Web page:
Soul-Care Best Practices

"As for you, brothers, do not grow weary in doing good” (2 Thessalonians 3:13). The only problem is… sometimes we do. We know we’re to make the best use of the time because the days are evil (Ephesians 5:16) and lay down our lives (John 15:13) and discipline ourselves for godliness (1 Timothy 4:7), but what do we do when we feel like we’re running dry? How do we offer ourselves as living sacrifices without it killing us?

Wait for God

Spring/Summer 2017 - Van Rees article

Job had an ash heap (Job 2:8), Elijah had a broom tree (1 Kings 19:5), David had a cave (Psalm 57, 142), and Jesus had a garden (Matthew 26 and Hebrews 5:7-8). When life was overwhelming, they sought solitude. They stopped and waited for God, and God met them, cared for them, and answered the cry of their hearts. These, and many other stories like them, tell us about the kind of God we serve: He meets people where they are; He doesn’t condemn them for being there but He doesn’t leave them there either;  He speaks truth to replace the lies — and the whole process is powerfully infused with love that then grows in the hearts of those with whom He meets. Not only is the relationship comforting, it’s transformative. 

Know Yourself

When we take time to know God in this way, He tells us important things about ourselves. If we’re to thrive in the places God calls us to serve, we must allow Him to x-ray our hearts to find our root issues and then listen to His diagnosis. Am I burning out because I’m trying to do what only He can do? Whose glory fuels my service — His or mine? Am I trying to overflow what I’m not taking in? Is my vessel clean enough for His glory to flow through? Am I remembering that all of life is ministry, or is one area hijacking my whole life? Am I allowing Him to minister grace and truth to my life through His body?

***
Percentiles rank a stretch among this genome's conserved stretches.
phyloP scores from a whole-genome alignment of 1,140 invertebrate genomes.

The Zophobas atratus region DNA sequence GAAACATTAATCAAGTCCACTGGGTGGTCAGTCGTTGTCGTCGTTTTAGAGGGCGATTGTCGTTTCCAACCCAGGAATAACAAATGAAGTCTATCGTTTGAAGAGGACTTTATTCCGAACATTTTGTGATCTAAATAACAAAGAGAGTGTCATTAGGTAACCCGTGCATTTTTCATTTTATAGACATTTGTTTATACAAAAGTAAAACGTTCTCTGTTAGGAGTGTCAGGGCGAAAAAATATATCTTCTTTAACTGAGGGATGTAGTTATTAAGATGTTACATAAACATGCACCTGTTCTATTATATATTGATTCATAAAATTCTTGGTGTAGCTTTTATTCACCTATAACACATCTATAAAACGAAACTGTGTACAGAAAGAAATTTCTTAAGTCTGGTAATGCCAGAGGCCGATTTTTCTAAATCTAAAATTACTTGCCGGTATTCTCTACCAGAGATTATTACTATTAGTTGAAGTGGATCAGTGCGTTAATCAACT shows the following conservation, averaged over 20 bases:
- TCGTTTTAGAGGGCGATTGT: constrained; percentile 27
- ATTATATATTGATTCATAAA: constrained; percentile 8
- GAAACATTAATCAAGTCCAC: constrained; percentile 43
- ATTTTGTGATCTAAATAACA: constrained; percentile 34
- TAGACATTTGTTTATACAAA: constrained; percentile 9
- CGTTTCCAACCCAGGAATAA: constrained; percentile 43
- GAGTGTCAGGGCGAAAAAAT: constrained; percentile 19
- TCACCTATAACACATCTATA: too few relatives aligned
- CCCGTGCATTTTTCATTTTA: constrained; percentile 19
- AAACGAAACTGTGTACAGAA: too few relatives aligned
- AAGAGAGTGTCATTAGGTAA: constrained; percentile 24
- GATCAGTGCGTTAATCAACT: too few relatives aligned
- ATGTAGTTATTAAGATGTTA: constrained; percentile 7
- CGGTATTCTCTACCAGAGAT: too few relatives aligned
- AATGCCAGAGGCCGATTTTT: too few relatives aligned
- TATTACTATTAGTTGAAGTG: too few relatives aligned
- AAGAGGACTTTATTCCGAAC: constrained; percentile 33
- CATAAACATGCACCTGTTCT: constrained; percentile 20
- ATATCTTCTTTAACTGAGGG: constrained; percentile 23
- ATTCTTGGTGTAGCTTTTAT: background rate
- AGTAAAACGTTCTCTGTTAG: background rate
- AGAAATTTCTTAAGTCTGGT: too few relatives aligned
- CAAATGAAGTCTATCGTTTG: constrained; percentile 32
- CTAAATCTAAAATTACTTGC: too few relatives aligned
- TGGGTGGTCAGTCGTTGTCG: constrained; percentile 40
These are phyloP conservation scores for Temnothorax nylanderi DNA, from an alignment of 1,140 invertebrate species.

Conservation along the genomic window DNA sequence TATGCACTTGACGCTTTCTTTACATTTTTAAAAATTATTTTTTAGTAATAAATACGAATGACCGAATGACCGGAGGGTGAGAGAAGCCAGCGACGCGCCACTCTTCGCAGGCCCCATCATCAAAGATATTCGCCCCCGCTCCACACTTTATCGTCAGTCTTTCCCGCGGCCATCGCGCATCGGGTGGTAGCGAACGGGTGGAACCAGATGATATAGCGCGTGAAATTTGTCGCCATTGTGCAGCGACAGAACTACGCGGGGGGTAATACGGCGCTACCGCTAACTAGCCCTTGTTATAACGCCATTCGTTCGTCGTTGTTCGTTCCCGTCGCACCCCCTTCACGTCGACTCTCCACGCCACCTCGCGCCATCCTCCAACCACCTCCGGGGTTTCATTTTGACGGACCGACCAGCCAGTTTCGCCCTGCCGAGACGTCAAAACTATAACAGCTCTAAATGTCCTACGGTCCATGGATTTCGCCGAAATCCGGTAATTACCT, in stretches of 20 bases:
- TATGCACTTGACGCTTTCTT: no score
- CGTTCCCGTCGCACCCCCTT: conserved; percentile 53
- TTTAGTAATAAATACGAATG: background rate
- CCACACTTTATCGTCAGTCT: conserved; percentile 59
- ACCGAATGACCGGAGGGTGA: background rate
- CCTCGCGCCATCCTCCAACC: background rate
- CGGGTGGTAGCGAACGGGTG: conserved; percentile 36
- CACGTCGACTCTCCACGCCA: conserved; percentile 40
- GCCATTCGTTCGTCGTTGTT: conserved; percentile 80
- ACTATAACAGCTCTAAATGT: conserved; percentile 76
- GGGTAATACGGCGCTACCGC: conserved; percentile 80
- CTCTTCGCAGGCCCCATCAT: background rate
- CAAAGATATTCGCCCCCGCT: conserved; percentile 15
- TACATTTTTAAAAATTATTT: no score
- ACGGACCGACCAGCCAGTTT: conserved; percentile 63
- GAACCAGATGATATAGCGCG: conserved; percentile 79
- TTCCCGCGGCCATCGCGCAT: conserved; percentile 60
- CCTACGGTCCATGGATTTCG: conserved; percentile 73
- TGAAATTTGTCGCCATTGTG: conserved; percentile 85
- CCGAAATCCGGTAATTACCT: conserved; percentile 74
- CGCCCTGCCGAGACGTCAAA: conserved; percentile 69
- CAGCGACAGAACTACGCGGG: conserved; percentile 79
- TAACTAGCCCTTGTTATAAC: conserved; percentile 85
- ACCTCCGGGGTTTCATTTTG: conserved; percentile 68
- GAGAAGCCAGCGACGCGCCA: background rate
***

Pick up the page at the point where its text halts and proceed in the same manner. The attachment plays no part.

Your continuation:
It is essential that we know His answers to these questions — this is the diagnosis. Once we do, He calls us to drink long of the medicine that will heal our souls: grace upon grace. And like any good disease-killing medication, we mustn’t stop until we’ve consumed it all.

But Why?

We cannot give what we have not received. Those we serve find themselves in the very same struggles we have come to. When we struggle and God meets us, planting our feet on solid ground, we will be ready, with gentle respect, to give an answer for the hope that is in us. 

— Betty-Anne, a member of Hespeler Baptist Church in Cambridge, ON, helps to facilitate the Canadian network of the Biblical Counselling Coalition, in addition to helping in its initial Canadian launch.